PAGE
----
“Gordon Winarick, executive director of the Concord, points out that ‘the airport, a status symbol, has jelled us into the concept of thinking as an area. It’s not going to happen automatically but it will become a very vital link for us.’”

And the hotels were also viewed as a vital link in the success of the airport. Grossinger’s and Kutsher’s collaborated on a plan to encourage vacationers to fly in on charter flights from cities such as Pittsburgh, Detroit, Baltimore and Washington. The Concord organized a plan with 14 other hotels, some of them not in Sullivan County, to offer an all-inclusive Sunday to Sunday tour package to people in Chicago and the Midwest for $239. The plan was for tourists to spend the first four nights at a Sullivan County resort, one night in a motel in Catskill, in Greene County, and Friday and Saturday nights at the Waldorf-Astoria Hotel in New York City, travelling between the points on a sightseeing bus.

“There is no doubt that all the major hotels in our area eventually will be involved in encouraging charter flights to the new airport,” Grossinger’s General Manager Morton Sunshine told the Times. “The airport is sure to help us all, and we are determined to help the airport. Indeed , we are even encouraging our personnel to use Mohawk’s regularly scheduled flights whenever they have occasion to travel.”

Mohawk Airlines was the first scheduled carrier to use the new facility, and provided the “International” for the airport’s official title by way of its scheduled flights from Montreal and to Toronto. Daily flights also departed for Buffalo, Elmira and New York, connecting travelers to Boston, Cleveland, Detroit, Pittsburgh and Washington.

Despite the optimism that accompanied the airport’s opening, however, it never fulfilled expectations, or even came close. Plagued by problems from the outset, including a long, brutal winter and labor problems that delayed construction and pushed its completion date from spring to mid-summer, the facility went through five operators in its first four years of operation, and by 1972 was under investigation by the U.S. Attorney’s office for alleged fraud during its construction.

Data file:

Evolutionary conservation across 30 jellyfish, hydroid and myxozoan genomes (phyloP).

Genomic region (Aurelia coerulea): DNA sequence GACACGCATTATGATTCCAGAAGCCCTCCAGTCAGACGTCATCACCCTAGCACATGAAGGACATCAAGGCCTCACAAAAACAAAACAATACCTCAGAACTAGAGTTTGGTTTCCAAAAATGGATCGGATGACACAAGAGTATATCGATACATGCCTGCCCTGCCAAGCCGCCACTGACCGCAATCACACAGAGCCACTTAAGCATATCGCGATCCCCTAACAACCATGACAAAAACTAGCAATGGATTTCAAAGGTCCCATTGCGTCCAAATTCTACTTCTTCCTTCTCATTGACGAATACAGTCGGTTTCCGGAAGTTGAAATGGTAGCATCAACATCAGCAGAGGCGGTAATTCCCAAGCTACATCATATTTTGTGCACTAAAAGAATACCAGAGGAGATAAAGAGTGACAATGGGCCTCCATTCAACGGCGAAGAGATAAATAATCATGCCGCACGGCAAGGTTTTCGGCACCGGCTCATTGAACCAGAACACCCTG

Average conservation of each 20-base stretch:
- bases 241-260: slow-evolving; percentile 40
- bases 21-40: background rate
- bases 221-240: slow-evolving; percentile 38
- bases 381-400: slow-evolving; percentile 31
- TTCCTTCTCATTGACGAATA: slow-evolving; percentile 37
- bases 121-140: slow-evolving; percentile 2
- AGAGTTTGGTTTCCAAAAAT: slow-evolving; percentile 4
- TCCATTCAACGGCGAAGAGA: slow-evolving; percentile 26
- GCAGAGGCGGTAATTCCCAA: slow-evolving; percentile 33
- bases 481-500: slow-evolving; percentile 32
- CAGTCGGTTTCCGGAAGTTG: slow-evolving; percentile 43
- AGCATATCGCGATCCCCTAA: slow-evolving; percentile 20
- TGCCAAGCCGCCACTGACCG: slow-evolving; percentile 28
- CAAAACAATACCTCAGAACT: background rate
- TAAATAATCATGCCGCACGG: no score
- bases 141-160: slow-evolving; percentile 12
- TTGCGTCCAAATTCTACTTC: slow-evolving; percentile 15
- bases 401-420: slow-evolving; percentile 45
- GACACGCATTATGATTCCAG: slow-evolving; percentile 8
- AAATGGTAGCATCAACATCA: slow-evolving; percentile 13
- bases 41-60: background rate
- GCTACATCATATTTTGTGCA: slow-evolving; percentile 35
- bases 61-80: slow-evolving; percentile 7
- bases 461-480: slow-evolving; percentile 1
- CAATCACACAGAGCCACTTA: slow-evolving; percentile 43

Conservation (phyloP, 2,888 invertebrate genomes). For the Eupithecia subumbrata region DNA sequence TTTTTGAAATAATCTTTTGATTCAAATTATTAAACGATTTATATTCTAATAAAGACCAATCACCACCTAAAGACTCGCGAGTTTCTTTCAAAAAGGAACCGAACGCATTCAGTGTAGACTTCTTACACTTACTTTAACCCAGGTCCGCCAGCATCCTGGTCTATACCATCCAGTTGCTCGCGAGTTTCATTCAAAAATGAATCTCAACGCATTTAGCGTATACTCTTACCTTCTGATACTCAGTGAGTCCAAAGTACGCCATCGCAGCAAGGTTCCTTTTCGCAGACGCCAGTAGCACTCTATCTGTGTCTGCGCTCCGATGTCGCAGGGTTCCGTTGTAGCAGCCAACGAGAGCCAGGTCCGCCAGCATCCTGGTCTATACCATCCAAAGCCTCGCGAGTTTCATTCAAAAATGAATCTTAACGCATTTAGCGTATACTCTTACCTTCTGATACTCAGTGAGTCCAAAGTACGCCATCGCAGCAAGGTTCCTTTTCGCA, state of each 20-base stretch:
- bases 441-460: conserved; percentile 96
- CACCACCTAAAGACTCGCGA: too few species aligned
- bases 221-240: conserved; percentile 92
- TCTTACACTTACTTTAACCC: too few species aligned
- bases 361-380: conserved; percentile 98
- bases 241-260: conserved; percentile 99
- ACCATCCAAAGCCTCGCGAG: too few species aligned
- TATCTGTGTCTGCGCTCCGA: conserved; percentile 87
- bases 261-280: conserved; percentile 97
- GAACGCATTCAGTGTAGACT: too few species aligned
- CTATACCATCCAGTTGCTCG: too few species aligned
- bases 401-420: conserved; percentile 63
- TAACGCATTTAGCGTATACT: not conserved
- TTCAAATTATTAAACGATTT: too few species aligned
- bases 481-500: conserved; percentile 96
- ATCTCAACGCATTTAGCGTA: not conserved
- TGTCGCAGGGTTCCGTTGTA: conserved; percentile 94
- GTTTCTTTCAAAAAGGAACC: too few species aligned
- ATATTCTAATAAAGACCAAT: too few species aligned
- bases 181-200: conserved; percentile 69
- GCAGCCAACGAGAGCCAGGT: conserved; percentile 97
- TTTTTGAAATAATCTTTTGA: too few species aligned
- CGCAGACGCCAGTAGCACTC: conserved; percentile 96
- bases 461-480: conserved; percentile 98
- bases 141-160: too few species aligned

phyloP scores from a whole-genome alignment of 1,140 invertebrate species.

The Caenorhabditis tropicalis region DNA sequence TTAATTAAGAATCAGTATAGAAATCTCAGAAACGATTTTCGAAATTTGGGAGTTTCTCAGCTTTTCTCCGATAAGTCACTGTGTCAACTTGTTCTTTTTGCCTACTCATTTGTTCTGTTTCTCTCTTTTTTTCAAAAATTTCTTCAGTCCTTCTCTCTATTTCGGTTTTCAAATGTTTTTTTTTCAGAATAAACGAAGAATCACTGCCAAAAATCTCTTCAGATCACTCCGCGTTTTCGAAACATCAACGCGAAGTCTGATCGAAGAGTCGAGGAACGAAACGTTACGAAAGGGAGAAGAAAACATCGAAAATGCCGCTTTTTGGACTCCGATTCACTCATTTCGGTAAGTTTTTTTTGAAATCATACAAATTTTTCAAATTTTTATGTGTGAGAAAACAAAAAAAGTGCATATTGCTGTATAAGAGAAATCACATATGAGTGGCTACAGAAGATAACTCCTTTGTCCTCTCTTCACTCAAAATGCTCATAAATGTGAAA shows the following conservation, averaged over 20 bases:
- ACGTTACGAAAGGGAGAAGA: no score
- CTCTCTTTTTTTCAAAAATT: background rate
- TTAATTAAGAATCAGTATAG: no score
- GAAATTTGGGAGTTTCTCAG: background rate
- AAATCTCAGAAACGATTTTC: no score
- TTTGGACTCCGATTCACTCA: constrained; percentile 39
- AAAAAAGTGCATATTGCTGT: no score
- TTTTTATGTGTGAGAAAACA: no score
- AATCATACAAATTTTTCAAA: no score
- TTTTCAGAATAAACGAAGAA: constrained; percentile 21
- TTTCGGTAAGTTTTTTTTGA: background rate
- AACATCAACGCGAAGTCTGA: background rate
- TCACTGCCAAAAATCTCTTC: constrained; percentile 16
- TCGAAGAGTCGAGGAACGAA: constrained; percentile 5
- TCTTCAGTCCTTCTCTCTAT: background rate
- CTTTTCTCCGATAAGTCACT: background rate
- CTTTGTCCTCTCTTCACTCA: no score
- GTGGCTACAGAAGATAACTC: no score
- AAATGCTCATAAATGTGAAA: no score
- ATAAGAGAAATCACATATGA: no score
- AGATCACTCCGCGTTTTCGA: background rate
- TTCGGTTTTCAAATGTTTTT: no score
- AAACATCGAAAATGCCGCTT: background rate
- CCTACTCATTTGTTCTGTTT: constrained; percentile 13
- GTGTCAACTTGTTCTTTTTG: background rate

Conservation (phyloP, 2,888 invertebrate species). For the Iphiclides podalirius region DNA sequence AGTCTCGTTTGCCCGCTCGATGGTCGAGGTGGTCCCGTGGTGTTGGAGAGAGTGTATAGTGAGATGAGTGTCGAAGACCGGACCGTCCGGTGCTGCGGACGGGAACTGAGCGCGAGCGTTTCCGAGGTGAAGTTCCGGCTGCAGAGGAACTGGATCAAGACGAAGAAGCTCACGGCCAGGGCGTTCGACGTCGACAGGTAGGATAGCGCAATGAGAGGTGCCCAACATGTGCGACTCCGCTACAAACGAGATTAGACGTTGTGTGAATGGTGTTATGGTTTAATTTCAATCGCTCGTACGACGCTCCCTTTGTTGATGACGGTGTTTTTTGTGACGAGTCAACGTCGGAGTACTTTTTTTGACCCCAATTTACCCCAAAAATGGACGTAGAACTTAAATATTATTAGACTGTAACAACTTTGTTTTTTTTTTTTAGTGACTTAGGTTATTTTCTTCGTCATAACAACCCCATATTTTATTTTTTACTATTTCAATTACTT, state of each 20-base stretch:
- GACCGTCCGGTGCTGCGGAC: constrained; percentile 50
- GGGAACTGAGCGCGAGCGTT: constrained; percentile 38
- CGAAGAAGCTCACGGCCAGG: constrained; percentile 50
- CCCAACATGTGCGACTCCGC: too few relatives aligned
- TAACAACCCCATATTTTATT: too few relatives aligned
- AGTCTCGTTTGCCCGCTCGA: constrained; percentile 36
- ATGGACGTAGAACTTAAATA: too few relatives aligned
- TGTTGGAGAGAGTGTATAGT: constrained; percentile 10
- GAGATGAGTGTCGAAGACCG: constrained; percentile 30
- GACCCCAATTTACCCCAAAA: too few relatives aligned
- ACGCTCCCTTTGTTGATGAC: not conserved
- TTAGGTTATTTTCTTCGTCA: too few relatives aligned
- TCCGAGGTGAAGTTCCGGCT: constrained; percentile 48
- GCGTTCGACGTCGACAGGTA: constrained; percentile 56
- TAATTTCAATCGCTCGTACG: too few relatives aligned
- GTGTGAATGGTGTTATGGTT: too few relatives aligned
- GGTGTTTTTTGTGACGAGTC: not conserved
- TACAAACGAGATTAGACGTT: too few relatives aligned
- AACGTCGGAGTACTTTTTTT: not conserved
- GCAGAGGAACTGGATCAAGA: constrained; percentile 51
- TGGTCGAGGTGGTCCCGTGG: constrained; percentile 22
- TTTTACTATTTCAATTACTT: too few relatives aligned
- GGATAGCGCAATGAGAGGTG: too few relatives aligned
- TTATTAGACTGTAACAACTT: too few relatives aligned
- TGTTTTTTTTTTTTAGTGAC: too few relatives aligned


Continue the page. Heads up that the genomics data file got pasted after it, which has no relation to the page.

In 1985, the Times ran a story about the nearly deserted operation under the headline, “In the Catskills, An international Airport Airlines Don’t Use.”

More on that next week.

John Conway is the Sullivan County Historian. He can be contacted by e-mail at


by John Conway
August 3, 2012


When Sullivan County officials announced in December of 1966 that they had received a Federal grant for the construction of an airport large enough to accommodate commercial jet planes, they envisioned bringing new resort business and eventually new industry into the county.

When the Sullivan County International Airport finally opened in July of 1969, county officials and local businessmen predicted it would “open new vistas” for the county. Sullivan County National Bank chairman Joseph Fersh was among several quoted in the New York Times’ July 28, 1969 edition.

“We will attract more affluent people to the area than we now have,” he said. “And this has to have a terrific impact on the entire economy.”